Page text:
The chapter themes do not follow a standard zoological system, but reflect to some extent the Biblical classification of animals. This results in some overlap and inconsistencies. For example, Chapter 2 (on cattle, sheep and goat) is titled "Ruminants", but ruminants are also discussed in chapters on draft animals and wild animals. A chapter on "The Birds and the Bees" includes all winged animals, from bats to locusts, but rodents and lizards find their way into the insect section. "Water Fauna" includes fish and molluscs but not crocodiles, which are briefly mentioned in "Wild Animals". However, because the chapter themes are linked fairly convincingly to Israeli folk classification, they have an internal logic which makes the organization of the book effective. Furthermore, there are a series of useful indices at the end of the book which list animals, Hebrew names, and Biblical references, all linked back to the main text. If one is interested in a particular species, it is very easy to locate information in the text and to obtain references to mention of the species in the Bible.

Each chapter contains a wealth of information about the role of animals in the social, economic and ideological life of Israel and neighboring societies. Economic data refer to human consumption of animals and animal products, breeding and care of domestic animals, and methods for obtaining wild species, as well as the crucial role of animals in transportation. Social data include the role of animals in maintaining social position and wealth, the use of animals as war booty, and trade in exotic and commonplace species and their products. The ideological importance of animals is treated in a separate chapter, but discussion of animal symbolism and dietary laws pervades the other chapters.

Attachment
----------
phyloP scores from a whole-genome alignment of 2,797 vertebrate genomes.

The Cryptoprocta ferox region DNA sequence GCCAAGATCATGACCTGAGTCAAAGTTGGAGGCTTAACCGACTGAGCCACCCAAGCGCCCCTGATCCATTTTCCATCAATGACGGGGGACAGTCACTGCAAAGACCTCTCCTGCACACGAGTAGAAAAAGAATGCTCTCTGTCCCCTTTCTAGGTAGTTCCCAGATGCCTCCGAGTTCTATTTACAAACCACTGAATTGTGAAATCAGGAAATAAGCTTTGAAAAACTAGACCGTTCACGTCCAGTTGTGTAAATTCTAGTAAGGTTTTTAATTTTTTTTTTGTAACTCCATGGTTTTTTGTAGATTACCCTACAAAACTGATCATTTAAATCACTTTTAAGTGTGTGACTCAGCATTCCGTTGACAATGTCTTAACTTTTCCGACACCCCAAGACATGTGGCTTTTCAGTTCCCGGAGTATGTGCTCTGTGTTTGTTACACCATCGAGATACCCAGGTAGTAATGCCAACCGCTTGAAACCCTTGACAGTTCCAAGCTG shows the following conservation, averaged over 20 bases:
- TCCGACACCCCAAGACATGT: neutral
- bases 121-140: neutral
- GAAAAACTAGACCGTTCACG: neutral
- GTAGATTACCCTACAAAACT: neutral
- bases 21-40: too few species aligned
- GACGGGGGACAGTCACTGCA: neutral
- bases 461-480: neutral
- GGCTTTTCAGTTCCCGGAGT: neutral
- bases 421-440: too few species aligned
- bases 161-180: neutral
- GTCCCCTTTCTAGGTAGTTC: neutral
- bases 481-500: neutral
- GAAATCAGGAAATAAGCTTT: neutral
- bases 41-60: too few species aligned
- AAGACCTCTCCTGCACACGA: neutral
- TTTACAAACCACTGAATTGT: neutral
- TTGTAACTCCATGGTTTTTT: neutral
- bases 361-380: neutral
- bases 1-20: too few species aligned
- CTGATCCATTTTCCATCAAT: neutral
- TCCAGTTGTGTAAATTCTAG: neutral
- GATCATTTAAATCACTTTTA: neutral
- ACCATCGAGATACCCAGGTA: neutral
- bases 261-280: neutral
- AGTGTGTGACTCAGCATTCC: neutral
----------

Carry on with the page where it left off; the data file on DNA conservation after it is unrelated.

For the zooarchaeologist who does not specialize in the Near East, the most useful feature of the book is the way in which it exemplifies the complex relationship between people and animals. This can be seen throughout the book, and the section on equids in the chapter on draft and pack animals will serve as a good example. Borowski discusses donkeys, horses, mules, camels and oxen. Draft animals are relatively rare in zooarchaeological collections, but were of great economic and social importance. Donkeys seem to have been the pickup trucks of ancient Near Eastern societies - widely used, well adapted to their surroundings, crucial to domestic economy, and providing little in the way of prestige to their owners. In contrast, horses were more difficult to look after, yet were prized for their use in war and may have had religious significance. The significance of these two species for the Israelites and their neighbors is demonstrated by texts, artistic representations and archaeological context. This is the sort of detail which cannot be achieved solely through zooarchaeological analysis, yet the differing roles of donkeys and horses in Near Eastern society must affect their presence in the archaeological record.

For specialists in Near Eastern zooarchaeology, this book provides a useful introduction to the role of animals in ancient Israel and neighboring cultures. It lacks a critical treatment of much of the data, and seems (to this reviewer’s untutored perception) to take artistic and textual data too much at face value. For zooarchaeologists working in other areas, the book is a very readable case study of the complicated relationships between human society and domestic and wild animals, and should encourage us to direct our attention more to the social and symbolic implications of faunal assemblages.